Like so many guys out there, Alan Scholes treasures his down time. And for good reason: After a long day working for an armoured car company, and then heading to a local soccer pitch to watch his three kids go for goal, the Kelowna resident likes nothing more than sinking into his favourite easy chair.
Trouble was, after injuring his knee four years ago, Alan started spending more and more time off his feet. He put on weight, and his drive to get out of the house started slipping away. “Because my hours are all over the map, trying to stay healthy isn’t the easiest thing in the world,” he explains. “And injuring my knee made everything harder.”
That’s why he turned to Hat Trick, a free 12-week program based in Prospera Place, the home of the WHL’s Kelowna Rockets. Every Thursday from 6:30 to 8 p.m., Alan and a crew of other guys learned how to improve their health and overall wellbeing by making small, realistic changes in their lives. “We were all there for the same reasons: We like food, we’re overweight, and we weren’t doing much about it. I really liked that I could talk to anybody and nobody judged me, and we all pushed ourselves to get a little further ahead.”
Of the dozens of tips and tricks Alan picked up from Hat Trick’s healthy lifestyle experts, these are the three that have made the biggest impact so far:
1. Switch up the snacks
“I work on the road, so it’s easy for me to take a couple bucks and go into corner stores or fast-food places between meals,” Alan explains. “But it honestly isn’t that hard to pack some fruit, carrots, celery and things like that. If you want a snack, have a snack, but have grapes instead of chips. They taste good and are filling. Pretty soon, your mind will be programmed to grab the grapes or the carrots, and you’ll be less hungry later.”
2. Walk it off
It’s incredibly easy building a bit of extra walking into your day, Alan says. “Instead of parking in the closest spot, park in the furthest spot and just walk wherever you’re going. That gives you five minutes of physical activity. Add it up throughout the day, and the next thing you know you’ve spent an hour walking.”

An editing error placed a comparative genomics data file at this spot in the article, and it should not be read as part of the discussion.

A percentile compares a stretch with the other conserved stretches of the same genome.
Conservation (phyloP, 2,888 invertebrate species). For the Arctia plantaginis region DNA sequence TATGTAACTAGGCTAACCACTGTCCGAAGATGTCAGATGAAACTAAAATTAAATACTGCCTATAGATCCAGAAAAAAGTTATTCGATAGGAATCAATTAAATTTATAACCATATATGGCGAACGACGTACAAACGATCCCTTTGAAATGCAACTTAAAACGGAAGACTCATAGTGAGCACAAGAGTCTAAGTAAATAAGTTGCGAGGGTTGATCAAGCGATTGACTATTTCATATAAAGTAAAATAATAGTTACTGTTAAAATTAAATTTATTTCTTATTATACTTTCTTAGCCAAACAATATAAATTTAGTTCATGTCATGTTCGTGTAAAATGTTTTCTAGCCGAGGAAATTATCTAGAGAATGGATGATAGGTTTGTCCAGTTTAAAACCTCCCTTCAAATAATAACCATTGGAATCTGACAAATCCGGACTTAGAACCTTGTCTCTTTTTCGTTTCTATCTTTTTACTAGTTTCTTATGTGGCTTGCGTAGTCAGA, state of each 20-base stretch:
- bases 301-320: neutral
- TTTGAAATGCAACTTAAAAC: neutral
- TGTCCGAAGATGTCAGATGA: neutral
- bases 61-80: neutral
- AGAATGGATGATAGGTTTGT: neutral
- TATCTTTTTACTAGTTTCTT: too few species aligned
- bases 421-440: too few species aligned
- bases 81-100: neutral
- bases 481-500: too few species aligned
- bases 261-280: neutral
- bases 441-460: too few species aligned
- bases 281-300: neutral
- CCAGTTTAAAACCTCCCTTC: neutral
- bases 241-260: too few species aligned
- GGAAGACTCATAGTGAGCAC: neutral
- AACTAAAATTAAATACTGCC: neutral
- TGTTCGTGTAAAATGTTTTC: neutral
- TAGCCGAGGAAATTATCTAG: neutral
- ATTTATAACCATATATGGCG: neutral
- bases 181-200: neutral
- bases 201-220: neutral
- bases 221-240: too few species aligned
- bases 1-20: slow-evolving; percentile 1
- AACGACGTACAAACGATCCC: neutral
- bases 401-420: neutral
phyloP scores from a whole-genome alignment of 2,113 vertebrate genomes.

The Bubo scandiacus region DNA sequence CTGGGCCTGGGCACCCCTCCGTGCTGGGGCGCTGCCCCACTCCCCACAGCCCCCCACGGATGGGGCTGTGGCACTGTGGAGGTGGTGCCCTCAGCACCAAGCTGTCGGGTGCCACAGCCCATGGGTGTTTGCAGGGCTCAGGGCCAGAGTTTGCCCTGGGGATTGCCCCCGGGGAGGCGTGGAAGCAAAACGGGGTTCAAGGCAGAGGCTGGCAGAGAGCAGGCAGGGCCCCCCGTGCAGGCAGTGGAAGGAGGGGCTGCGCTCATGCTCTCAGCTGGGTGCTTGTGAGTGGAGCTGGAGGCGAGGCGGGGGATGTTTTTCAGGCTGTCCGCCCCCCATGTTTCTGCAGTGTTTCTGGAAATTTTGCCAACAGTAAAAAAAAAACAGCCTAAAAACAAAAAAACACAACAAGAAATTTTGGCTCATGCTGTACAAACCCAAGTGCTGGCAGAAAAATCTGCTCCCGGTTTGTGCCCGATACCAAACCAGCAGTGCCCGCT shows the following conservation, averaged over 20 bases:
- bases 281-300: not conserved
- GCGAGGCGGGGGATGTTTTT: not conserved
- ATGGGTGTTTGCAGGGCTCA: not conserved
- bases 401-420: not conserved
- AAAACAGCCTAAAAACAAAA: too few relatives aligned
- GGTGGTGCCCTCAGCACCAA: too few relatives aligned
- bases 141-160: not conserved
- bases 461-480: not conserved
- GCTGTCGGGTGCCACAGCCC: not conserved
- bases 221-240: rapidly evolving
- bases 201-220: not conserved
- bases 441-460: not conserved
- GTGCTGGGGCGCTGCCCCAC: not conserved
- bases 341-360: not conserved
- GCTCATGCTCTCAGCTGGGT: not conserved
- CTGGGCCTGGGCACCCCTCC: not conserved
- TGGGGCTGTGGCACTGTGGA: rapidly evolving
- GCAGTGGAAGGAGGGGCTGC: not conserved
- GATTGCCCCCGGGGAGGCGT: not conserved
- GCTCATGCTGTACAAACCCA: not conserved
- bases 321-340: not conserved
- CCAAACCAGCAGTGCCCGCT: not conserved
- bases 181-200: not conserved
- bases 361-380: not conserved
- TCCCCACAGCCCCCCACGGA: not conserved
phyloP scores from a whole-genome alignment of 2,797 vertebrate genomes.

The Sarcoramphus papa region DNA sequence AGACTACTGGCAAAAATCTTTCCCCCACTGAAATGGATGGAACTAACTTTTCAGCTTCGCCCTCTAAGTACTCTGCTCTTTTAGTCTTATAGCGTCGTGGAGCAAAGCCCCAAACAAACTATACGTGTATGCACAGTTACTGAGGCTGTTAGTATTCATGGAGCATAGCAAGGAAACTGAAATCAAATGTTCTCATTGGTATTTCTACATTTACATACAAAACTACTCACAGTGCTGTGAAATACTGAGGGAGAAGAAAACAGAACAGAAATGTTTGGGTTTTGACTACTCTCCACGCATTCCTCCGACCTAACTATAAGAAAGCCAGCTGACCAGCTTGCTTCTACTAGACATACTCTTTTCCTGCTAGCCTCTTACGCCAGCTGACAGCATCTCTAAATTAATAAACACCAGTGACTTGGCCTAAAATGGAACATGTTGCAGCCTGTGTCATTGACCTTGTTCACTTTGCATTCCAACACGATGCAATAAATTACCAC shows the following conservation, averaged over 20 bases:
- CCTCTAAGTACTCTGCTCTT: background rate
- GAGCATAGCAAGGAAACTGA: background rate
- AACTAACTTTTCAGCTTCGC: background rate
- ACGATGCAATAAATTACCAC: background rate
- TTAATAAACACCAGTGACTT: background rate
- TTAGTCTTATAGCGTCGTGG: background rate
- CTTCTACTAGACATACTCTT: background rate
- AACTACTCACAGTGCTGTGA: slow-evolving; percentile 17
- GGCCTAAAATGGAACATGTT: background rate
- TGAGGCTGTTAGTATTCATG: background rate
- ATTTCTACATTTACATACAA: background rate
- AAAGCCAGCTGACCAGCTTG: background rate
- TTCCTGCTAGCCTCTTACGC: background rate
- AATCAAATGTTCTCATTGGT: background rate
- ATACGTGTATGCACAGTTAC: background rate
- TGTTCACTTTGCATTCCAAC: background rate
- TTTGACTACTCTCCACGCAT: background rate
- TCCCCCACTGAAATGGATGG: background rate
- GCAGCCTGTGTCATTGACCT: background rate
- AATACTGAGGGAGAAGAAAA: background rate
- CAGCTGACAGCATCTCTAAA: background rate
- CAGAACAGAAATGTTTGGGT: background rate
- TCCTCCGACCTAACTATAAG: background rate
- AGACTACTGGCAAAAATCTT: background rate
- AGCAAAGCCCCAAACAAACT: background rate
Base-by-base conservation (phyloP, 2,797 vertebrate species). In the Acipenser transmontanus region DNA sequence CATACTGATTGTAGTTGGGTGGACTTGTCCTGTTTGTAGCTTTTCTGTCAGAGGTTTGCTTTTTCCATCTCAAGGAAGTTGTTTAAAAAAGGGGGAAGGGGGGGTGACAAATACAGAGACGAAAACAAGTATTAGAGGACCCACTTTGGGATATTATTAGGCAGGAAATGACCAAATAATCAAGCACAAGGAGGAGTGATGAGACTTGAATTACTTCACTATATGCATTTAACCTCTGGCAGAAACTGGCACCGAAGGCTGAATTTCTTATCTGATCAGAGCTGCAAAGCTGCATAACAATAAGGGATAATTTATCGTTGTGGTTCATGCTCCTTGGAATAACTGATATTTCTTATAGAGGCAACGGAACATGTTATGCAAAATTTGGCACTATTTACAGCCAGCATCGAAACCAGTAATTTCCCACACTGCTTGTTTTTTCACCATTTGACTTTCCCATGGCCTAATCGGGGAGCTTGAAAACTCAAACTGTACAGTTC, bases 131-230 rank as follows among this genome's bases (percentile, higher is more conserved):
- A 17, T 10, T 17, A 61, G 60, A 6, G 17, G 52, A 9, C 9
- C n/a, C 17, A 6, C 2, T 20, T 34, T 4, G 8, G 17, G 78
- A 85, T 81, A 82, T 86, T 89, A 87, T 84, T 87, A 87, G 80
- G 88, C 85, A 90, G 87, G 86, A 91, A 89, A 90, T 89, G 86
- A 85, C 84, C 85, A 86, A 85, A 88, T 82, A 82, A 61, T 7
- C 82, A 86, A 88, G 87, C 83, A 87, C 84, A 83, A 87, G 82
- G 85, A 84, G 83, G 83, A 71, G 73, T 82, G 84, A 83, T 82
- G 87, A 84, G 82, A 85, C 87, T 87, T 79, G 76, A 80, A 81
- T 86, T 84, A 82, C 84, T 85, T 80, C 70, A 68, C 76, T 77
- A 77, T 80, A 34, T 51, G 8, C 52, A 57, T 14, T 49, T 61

Alan also gets active at his kids’ soccer games. “I used to just sit in the car and watch them, or play on my phone. Now, I walk around the field while they play.”
3. Squat it off
TV time can be a great time to fit in some exercise, Alan says. “Just stand up, lower your butt so that it barely touches the chair, and then stand up again. All of a sudden you’re doing squats, which get your legs working as well as your core. Do that for a minute, rest for 10 minutes, and then do it again. Before you know it you’ve done an hour workout.”
By walking more, eating healthier and doing his armchair crunch routine, Alan says his firmer physique is getting noticed. But more importantly, his downtime is more enjoyable than ever before: “I have so much more energy. It used to be: ‘Do you want to go out?’ And I’d be like, ‘Errrrr…no.’ Now, it’s like, ‘Yes! I want to go out. I don’t want to just sit here.’ Now I’m the one who gets everyone going. Life is more fun!”
Adam Bisby is a Toronto-based freelance journalist and father of two. His award-winning stories have appeared in The Globe and Mail, Toronto Star and National Post newspapers, in magazines like Explore, Reader’s Digest, International Traveller and Canadian Family, and on websites including MSN, MSN Canada, and DontChangeMuch.ca. Visit Adam’s website for more details on his award winning work.